If your mood reliably worsens once a fall hits, talk to your doctor – they may recommend a light therapy box to stave off the sadness.

No matter the specific signs, it’s important to get help if depression’s draining your daily life of joy for two weeks straight. Your doctor can evaluate the best treatment plan to help lift your mood back up.

What Does the Research Say?

While the link between oversleeping and depression is still somewhat inconclusive, several studies have found an association:

One analysis of multiple studies found regular sleeping over 8 hours per night was associated with a 25% increased risk of developing depression within the following five years compared to typical 7-8 hour sleepers.

Another study of over 43,000 women found those sleeping 9+ hours per night were 30% more likely to become depressed over ten years versus women sleeping 7-8 hours.

Research has also linked long sleepers to worse depression outcomes. One review showed excessive sleepers were less likely to achieve remission from major depression with treatment.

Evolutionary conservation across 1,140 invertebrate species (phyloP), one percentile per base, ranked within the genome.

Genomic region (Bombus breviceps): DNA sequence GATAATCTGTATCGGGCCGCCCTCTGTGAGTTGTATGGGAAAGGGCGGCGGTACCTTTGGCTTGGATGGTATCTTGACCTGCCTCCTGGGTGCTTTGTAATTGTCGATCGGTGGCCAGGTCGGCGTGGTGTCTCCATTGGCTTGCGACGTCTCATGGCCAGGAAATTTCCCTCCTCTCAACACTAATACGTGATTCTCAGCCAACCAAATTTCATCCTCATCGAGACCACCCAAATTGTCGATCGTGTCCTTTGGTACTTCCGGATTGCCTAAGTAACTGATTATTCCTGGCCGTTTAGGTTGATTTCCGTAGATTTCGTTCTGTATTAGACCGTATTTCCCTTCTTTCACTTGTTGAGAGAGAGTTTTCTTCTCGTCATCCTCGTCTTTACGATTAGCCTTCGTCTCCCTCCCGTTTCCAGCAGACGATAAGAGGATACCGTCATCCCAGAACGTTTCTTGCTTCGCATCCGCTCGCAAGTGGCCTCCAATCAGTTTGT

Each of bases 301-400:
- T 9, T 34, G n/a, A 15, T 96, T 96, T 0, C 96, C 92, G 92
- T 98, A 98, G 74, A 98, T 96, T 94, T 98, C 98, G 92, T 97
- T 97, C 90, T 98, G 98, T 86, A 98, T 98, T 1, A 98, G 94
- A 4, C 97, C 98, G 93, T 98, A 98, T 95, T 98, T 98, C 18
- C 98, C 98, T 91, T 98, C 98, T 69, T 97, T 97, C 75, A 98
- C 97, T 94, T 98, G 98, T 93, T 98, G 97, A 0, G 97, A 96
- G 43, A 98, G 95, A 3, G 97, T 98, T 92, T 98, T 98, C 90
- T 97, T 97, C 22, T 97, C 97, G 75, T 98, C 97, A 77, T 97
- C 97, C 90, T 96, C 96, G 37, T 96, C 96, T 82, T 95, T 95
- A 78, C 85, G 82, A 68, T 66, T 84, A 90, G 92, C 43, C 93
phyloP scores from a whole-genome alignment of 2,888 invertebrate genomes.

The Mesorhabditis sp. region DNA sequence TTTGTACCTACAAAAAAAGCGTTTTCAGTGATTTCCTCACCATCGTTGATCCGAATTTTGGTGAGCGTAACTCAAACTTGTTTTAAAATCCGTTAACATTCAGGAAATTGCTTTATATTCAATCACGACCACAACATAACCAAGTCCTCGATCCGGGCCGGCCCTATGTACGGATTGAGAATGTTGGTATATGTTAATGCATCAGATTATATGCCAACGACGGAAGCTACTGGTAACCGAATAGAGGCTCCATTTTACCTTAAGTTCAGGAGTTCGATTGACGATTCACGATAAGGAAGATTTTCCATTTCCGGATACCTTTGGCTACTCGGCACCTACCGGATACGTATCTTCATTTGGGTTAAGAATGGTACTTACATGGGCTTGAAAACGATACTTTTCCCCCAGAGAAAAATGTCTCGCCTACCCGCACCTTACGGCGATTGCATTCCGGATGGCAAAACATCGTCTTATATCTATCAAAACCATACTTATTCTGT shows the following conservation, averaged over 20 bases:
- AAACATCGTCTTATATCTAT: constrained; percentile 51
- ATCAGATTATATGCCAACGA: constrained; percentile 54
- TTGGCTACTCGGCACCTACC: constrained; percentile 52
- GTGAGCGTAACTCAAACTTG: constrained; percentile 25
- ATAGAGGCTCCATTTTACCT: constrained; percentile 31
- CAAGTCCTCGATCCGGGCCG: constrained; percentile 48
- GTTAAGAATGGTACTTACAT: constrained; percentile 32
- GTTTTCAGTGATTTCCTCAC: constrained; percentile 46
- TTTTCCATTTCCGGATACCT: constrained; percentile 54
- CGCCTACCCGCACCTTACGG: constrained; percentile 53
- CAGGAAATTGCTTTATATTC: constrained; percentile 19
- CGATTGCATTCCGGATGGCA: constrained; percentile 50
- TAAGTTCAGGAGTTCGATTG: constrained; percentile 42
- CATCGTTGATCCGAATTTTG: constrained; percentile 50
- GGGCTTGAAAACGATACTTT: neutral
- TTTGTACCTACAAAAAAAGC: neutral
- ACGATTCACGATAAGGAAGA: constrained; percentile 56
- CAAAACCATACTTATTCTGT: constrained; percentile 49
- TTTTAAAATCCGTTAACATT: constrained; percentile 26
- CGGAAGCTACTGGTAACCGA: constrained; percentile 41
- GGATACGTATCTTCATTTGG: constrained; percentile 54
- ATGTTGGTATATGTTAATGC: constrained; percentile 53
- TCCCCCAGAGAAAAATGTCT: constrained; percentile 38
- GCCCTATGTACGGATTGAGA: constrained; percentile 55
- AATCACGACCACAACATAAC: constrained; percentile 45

So, in summary, the current research literature does provide some evidentiary basis that habitual oversleeping could raise vulnerability to future depression or poorer mental health outcomes through various behavioral and biological mechanisms. However, more conclusive proof is still needed.

How Can Excessive Sleep Lead to Depression?

There are a few potential pathways by which too much shut-eye might predispose individuals to symptoms of depression:

Disrupted Circadian Rhythms

Disrupting our natural 24-hour circadian clocks with abnormal sleep/wake patterns like oversleeping can negatively impact mood-regulating neurotransmitters like serotonin. Constantly being “out of sync” with our body’s internal timing raises depression risk.

Reduced Engagement & Purpose

Spending excess time in bed instead of being active and productive may leave long sleepers feeling unfulfilled. This lack of engagement and purpose is a known risk factor for developing depressed feelings.

Physical Inactivity

Getting insufficient daily activity from long periods of inactivity promotes feelings of low energy and lethargy, both of which are core symptoms of depression. Exercise has robust anti-depressant effects, by contrast.